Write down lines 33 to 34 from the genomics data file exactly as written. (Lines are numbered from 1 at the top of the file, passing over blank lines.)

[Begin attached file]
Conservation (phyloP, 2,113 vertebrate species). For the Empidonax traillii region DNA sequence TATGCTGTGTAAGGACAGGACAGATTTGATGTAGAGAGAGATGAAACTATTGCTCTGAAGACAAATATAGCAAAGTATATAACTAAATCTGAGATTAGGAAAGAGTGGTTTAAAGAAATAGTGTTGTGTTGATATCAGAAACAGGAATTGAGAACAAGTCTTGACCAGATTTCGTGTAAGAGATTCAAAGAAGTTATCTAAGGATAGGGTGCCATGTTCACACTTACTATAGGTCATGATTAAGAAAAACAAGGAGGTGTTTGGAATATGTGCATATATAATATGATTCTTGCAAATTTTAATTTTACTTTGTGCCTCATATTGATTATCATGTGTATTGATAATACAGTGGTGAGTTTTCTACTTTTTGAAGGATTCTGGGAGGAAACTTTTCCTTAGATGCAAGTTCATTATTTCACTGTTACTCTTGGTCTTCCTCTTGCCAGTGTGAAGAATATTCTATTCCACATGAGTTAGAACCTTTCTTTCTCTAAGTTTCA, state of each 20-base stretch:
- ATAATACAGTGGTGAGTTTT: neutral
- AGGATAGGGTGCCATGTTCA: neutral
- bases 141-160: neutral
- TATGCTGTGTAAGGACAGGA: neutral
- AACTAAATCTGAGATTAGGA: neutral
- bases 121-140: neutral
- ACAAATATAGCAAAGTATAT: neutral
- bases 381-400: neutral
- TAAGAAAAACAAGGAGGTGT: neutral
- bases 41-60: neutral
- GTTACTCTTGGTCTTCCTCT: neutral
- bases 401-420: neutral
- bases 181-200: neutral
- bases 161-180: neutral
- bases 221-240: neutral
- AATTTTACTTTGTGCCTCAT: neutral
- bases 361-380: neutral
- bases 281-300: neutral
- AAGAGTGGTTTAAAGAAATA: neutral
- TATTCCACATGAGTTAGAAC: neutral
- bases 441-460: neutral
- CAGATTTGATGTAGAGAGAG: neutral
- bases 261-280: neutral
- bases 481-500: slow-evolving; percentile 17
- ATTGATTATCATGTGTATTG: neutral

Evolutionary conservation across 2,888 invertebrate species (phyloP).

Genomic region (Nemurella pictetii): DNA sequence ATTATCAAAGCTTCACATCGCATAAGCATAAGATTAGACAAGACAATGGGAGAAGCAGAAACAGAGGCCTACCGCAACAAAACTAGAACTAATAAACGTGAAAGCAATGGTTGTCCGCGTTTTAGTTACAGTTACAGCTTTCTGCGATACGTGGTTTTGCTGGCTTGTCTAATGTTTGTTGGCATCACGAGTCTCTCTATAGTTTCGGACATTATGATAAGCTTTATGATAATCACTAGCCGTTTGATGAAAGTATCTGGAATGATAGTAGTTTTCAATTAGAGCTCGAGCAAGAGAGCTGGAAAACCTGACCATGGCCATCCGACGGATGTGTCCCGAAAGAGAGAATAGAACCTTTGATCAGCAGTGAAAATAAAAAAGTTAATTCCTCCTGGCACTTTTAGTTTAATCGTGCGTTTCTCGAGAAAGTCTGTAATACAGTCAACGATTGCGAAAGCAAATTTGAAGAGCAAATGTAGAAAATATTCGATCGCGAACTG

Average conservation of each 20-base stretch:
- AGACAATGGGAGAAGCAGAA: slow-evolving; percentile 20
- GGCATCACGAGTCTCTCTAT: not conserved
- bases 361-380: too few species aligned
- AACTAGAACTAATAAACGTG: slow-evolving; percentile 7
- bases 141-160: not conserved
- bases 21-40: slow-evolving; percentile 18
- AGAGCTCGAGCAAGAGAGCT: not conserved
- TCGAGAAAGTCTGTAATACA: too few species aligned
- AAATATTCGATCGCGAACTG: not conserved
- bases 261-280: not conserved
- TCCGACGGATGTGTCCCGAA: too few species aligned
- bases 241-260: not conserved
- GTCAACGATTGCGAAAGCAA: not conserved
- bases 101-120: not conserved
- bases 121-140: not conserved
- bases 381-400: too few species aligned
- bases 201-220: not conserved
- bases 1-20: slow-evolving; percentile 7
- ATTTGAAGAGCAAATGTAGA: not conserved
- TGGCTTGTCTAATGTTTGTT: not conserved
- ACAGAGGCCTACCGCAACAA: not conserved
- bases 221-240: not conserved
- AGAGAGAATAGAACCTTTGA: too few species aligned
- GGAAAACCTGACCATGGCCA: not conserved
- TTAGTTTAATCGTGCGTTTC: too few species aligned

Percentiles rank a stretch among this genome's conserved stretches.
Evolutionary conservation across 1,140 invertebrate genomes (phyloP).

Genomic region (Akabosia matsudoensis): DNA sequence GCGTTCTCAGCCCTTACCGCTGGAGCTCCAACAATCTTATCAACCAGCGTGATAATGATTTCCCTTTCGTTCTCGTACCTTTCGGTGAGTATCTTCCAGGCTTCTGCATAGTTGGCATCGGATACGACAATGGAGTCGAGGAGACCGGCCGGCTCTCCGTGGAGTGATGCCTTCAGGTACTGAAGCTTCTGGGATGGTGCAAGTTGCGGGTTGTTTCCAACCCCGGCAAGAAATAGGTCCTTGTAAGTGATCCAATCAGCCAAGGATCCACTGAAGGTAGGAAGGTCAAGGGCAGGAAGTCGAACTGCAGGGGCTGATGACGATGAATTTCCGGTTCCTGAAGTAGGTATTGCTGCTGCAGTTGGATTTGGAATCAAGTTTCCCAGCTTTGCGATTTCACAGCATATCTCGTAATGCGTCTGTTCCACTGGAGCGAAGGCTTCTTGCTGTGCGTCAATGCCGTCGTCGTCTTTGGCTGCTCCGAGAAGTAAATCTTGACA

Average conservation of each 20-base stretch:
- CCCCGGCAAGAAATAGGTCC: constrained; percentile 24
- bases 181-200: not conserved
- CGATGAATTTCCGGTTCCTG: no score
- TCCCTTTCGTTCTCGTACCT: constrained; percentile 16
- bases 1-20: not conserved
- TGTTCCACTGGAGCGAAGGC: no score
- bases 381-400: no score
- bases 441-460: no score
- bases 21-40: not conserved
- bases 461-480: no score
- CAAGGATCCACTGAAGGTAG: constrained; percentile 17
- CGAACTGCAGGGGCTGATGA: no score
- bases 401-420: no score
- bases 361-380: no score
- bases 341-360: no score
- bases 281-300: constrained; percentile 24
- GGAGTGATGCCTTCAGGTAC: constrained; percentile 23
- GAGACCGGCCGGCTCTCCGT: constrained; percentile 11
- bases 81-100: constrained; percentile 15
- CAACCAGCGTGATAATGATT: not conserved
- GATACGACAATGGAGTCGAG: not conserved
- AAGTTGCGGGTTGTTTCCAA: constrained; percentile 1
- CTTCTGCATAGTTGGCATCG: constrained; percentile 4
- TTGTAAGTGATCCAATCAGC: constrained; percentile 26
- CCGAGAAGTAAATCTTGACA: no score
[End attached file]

- AACTAGAACTAATAAACGTG: slow-evolving; percentile 7
- bases 141-160: not conserved